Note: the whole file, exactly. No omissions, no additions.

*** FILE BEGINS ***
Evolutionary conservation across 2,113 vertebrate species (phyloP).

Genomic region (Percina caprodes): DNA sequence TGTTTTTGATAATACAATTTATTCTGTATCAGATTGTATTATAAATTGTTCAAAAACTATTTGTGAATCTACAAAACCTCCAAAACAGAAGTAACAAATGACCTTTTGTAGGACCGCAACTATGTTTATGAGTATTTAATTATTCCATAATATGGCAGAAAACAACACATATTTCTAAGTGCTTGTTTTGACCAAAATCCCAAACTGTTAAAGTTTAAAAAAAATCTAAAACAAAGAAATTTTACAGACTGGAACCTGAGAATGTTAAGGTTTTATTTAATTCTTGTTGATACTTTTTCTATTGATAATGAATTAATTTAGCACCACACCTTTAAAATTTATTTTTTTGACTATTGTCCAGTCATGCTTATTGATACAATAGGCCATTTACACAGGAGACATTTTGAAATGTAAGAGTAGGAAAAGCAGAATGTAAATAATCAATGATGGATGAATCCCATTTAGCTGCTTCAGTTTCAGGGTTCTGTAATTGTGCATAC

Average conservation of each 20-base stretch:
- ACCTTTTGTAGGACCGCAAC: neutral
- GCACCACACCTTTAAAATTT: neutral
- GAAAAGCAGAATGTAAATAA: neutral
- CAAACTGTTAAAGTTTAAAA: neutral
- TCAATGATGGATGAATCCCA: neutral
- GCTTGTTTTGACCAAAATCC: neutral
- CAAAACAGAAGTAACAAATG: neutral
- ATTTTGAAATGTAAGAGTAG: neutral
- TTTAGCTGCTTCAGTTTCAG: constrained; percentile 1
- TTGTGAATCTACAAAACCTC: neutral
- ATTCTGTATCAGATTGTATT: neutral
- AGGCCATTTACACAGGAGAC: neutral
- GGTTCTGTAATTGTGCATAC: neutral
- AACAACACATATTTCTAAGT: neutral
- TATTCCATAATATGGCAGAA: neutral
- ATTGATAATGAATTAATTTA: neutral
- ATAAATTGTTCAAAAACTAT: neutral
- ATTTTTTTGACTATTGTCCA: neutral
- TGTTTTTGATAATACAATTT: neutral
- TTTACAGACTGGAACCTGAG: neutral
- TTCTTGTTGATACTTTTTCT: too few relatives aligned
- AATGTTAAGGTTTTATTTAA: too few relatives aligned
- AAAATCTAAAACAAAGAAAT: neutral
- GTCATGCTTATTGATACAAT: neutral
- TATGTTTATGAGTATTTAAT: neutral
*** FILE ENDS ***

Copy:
Evolutionary conservation across 2,113 vertebrate species (phyloP).

Genomic region (Percina caprodes): DNA sequence TGTTTTTGATAATACAATTTATTCTGTATCAGATTGTATTATAAATTGTTCAAAAACTATTTGTGAATCTACAAAACCTCCAAAACAGAAGTAACAAATGACCTTTTGTAGGACCGCAACTATGTTTATGAGTATTTAATTATTCCATAATATGGCAGAAAACAACACATATTTCTAAGTGCTTGTTTTGACCAAAATCCCAAACTGTTAAAGTTTAAAAAAAATCTAAAACAAAGAAATTTTACAGACTGGAACCTGAGAATGTTAAGGTTTTATTTAATTCTTGTTGATACTTTTTCTATTGATAATGAATTAATTTAGCACCACACCTTTAAAATTTATTTTTTTGACTATTGTCCAGTCATGCTTATTGATACAATAGGCCATTTACACAGGAGACATTTTGAAATGTAAGAGTAGGAAAAGCAGAATGTAAATAATCAATGATGGATGAATCCCATTTAGCTGCTTCAGTTTCAGGGTTCTGTAATTGTGCATAC

Average conservation of each 20-base stretch:
- ACCTTTTGTAGGACCGCAAC: neutral
- GCACCACACCTTTAAAATTT: neutral
- GAAAAGCAGAATGTAAATAA: neutral
- CAAACTGTTAAAGTTTAAAA: neutral
- TCAATGATGGATGAATCCCA: neutral
- GCTTGTTTTGACCAAAATCC: neutral
- CAAAACAGAAGTAACAAATG: neutral
- ATTTTGAAATGTAAGAGTAG: neutral
- TTTAGCTGCTTCAGTTTCAG: constrained; percentile 1
- TTGTGAATCTACAAAACCTC: neutral
- ATTCTGTATCAGATTGTATT: neutral
- AGGCCATTTACACAGGAGAC: neutral
- GGTTCTGTAATTGTGCATAC: neutral
- AACAACACATATTTCTAAGT: neutral
- TATTCCATAATATGGCAGAA: neutral
- ATTGATAATGAATTAATTTA: neutral
- ATAAATTGTTCAAAAACTAT: neutral
- ATTTTTTTGACTATTGTCCA: neutral
- TGTTTTTGATAATACAATTT: neutral
- TTTACAGACTGGAACCTGAG: neutral
- TTCTTGTTGATACTTTTTCT: too few relatives aligned
- AATGTTAAGGTTTTATTTAA: too few relatives aligned
- AAAATCTAAAACAAAGAAAT: neutral
- GTCATGCTTATTGATACAAT: neutral
- TATGTTTATGAGTATTTAAT: neutral